I don’t think I’ll ever read enough books about the Apollo program. And I don’t know how I hadn’t heard of Michael Collins’s book until after he passed; it’s called Carrying the Fire and was initially published in 1974 — less than five years after his trip to the moon. I remember thinking it started slow for the first few pages, but then Collins’s personality shines through (he hates hippies — just like me!), and this might now be one of my all-time favorite books.
Being so recent after Apollo 11, he really gets into the nitty-gritty of all the engineering challenges of getting to the moon, which is the content I love. I also finally realized part of what made the moon landing so amazing: it’s basically steampunk.
You know steampunk: People using cogs and steam power to make like robots and stuff, i.e., using tech for things far beyond what it should be capable. And that was the moon landing. They were using 1960s technology to land on another planet, and it just shouldn’t have been possible. I mean, they were trying to sim things using 1960s computers — that shouldn’t have worked (and, according to Michael Collins, a lot of the time, it didn’t). They had to use a sextant to sight things via stars for navigation and had ground control just call up to them numbers to enter into the computer. Just reading about it, it’s so primitive it’s unbelievable. I kept thinking, “Just give a Raspberry Pi, and I could replace most of this.”
But they did it. And it’s just unbelievable more things didn’t go wrong. I mean, there’s no analog to landing on the moon; they had to make so many assumptions because they were doing something no one had ever done using equipment no one ever used before. And no one could be certain it was going to work until they tried it for real. If I had to guess, I would have thought they’d have more tragedies like Apollo 1; it’s almost unfathomable that the worst thing that happened in space was Apollo 13. But, despite the rushed schedule to get to the moon, they did everything they could to do it right, constantly training with all the engineers trying to anticipate absolutely everything that could go wrong and have a manual ready for it. It’s a fantastic story of people working at their absolute peak in courage and ingenuity to do the impossible.
Anywho, as I was saying, the Michael Collins book is neat because it’s so soon after the fact. And also pre-PC. I mean, I don’t have a problem with trying to be nice, but a big problem with PC is no one ever says what they’re thinking anymore because you need to be more careful than that. Like when he’s part of a group selecting new astronauts, he noticed among the finalists were “no blacks and no women.” He thought not having any African Americans wasn’t great, and they should have tried to recruit better there, but he was pleased there were no women. I mean, the urination system was all designed around everyone having a penis; they didn’t have time to redesign that while trying to beat the Russians to the moon.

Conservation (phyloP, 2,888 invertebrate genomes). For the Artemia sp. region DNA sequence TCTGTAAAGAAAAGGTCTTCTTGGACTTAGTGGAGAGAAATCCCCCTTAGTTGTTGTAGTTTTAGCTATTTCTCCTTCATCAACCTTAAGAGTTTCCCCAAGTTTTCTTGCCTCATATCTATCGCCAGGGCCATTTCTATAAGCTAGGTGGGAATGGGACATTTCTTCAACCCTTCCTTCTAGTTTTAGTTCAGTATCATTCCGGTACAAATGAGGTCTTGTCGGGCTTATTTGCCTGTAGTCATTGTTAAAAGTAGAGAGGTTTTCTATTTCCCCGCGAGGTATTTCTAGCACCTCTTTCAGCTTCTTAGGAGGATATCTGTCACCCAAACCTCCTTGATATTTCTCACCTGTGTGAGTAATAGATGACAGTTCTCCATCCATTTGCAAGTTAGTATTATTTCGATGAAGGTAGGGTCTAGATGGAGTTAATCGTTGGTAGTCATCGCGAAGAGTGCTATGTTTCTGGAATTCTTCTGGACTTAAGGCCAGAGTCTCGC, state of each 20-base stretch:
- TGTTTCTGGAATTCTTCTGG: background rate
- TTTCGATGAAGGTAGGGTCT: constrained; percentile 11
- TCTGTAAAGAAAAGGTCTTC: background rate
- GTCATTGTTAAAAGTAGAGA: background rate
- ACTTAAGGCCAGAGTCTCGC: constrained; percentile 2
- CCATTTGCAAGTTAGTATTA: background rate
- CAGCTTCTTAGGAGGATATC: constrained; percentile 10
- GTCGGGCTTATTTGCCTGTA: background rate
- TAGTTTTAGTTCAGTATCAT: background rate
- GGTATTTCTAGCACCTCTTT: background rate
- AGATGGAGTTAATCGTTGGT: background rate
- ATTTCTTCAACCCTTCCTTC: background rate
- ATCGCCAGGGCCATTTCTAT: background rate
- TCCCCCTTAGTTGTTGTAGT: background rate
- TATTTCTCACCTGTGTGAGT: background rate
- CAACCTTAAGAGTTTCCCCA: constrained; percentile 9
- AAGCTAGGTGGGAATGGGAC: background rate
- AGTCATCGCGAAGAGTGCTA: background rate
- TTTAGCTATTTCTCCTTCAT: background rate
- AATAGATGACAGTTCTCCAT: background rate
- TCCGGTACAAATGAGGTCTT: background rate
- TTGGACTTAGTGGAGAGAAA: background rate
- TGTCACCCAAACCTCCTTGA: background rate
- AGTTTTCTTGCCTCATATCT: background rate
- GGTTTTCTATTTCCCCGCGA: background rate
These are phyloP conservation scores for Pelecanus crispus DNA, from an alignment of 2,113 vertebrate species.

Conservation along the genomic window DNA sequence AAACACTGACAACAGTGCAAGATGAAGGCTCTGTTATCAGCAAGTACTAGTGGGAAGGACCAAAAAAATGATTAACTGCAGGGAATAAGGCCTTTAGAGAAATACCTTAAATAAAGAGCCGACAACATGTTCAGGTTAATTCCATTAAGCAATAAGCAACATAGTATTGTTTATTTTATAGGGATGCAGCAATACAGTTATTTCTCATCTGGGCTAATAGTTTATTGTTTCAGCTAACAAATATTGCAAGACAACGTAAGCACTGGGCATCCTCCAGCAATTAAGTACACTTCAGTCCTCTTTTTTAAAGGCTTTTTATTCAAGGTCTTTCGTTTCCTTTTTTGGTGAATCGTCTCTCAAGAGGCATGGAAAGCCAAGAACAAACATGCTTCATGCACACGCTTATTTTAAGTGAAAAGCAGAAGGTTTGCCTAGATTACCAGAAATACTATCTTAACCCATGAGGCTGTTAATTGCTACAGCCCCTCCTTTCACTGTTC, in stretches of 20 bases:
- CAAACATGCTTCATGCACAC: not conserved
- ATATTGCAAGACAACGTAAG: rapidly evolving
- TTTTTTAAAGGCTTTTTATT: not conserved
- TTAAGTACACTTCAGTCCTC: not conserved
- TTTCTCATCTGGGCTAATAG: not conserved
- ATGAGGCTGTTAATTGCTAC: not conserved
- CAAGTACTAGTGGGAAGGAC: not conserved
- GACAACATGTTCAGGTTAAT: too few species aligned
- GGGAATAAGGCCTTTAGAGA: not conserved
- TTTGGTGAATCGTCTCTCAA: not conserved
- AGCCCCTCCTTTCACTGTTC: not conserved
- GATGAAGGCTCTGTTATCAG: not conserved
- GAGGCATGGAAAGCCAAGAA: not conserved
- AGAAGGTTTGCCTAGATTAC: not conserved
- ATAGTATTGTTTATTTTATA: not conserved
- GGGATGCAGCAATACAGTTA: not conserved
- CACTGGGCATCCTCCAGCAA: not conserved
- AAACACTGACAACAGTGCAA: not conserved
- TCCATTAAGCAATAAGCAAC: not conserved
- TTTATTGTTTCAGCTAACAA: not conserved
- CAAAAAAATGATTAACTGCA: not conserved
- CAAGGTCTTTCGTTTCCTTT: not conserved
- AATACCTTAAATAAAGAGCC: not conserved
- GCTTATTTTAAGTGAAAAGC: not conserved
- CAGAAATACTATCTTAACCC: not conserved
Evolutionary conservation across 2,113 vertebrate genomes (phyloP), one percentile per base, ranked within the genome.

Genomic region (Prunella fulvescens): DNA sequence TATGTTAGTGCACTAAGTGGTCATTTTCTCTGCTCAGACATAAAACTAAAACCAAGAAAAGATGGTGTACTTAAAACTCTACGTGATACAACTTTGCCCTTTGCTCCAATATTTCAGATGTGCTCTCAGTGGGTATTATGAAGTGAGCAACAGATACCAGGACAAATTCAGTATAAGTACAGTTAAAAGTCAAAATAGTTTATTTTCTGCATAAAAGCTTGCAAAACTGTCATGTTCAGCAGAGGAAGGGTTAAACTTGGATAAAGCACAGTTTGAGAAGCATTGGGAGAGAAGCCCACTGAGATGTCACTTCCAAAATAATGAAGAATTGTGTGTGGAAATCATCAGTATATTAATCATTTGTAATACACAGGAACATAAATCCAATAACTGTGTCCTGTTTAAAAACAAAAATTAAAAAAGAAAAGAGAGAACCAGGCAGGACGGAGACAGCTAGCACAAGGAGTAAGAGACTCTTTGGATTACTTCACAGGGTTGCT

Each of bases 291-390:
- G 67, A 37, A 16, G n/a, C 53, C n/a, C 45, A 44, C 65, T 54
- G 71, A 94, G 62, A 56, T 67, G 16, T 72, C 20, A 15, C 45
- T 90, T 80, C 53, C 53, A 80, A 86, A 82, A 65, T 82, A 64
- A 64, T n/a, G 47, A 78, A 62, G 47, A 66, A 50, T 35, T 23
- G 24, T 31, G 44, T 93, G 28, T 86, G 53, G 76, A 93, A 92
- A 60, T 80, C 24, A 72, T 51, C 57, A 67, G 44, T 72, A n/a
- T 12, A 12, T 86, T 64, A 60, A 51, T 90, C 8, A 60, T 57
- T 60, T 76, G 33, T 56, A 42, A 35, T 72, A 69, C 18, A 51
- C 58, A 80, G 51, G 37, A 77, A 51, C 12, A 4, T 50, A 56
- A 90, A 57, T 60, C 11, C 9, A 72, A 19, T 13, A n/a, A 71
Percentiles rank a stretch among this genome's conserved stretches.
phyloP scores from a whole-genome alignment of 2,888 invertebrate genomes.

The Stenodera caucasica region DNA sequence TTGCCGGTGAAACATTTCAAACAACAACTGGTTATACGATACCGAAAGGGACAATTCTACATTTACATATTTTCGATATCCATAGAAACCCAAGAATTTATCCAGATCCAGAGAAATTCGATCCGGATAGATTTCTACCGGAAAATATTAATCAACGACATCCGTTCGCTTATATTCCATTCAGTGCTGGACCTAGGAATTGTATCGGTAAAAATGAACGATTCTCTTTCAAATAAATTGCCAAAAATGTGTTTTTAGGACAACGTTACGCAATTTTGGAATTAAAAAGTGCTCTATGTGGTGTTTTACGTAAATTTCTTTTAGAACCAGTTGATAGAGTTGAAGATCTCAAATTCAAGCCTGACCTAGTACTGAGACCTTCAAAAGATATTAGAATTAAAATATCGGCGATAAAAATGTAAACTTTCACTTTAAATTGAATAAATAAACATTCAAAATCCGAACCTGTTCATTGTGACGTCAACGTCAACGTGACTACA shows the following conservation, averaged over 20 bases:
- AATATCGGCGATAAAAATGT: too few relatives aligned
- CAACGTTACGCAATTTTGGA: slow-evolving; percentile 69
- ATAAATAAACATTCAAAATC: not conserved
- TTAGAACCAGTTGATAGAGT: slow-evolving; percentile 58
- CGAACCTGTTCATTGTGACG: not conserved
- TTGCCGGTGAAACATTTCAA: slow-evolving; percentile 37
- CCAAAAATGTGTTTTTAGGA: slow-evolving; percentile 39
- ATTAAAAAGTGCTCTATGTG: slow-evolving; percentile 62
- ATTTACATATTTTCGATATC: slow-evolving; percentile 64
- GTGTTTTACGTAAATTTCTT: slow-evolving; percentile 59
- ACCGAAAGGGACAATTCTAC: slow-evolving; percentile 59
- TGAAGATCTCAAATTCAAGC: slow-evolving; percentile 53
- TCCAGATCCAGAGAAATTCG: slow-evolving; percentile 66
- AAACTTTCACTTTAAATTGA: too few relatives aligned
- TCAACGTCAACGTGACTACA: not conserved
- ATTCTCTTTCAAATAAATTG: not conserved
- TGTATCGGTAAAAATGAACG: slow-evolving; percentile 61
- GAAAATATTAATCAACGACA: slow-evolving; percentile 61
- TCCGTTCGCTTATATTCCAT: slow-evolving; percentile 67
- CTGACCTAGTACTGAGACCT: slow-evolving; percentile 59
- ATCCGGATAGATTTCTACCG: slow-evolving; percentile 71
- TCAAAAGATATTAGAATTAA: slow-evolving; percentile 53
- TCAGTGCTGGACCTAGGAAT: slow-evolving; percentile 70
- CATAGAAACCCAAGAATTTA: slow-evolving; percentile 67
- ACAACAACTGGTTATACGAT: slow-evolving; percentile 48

But even so soon after the moon landing, I could really sense a lot of resignation from Collins. There was talk of getting to Mars by the end of the century, but it seemed like he already knew that wasn’t going to happen. He could see the huge drop in interest for the Apollo launches after 11, as people didn’t see the moon landing as a beginning for humanity so much as the end of a race. And what do you follow up landing on the moon with? Apparently, that’s a question that nearly destroyed Buzz Aldrin. And as a country, I don’t think we ever came up with a good answer to it.
I was born in 1979. I’m of the first generation where the moon landing was something that already happened — the most complicated feat imaginable already over. We just assumed we’d go to Mars soon enough, but there was no rush. It wasn’t like we ever thought we couldn’t do it; when you’ve gone to the moon, Mars is just a difference of degree, not kind. Landing on it will never be anywhere as amazing as first landing on the moon because Mars is inevitable, even if we keep putting it off.
And this feels like part of the problem society has today: We have no more big challenges left — especially after our big enemy, the Soviet Union — the guys who we raced to space — collapsed. We constantly complain about how terrible things are, but we have wealth, freedom, and technology that puts the world at our fingertips. What we don’t have, though, is a worthy challenge. And it’s hard to imagine one that could really stretch us to our limits like landing on the moon. So instead, we take petty problems and inflate them, like Superman pretending his archnemesis is some random drug dealer.
So, Neil Armstrong ruined everything. When he put his foot on the surface of the moon, it was all downhill from there. After being given everything and told nothing is impossible, the only challenge left is learning to be happy with that.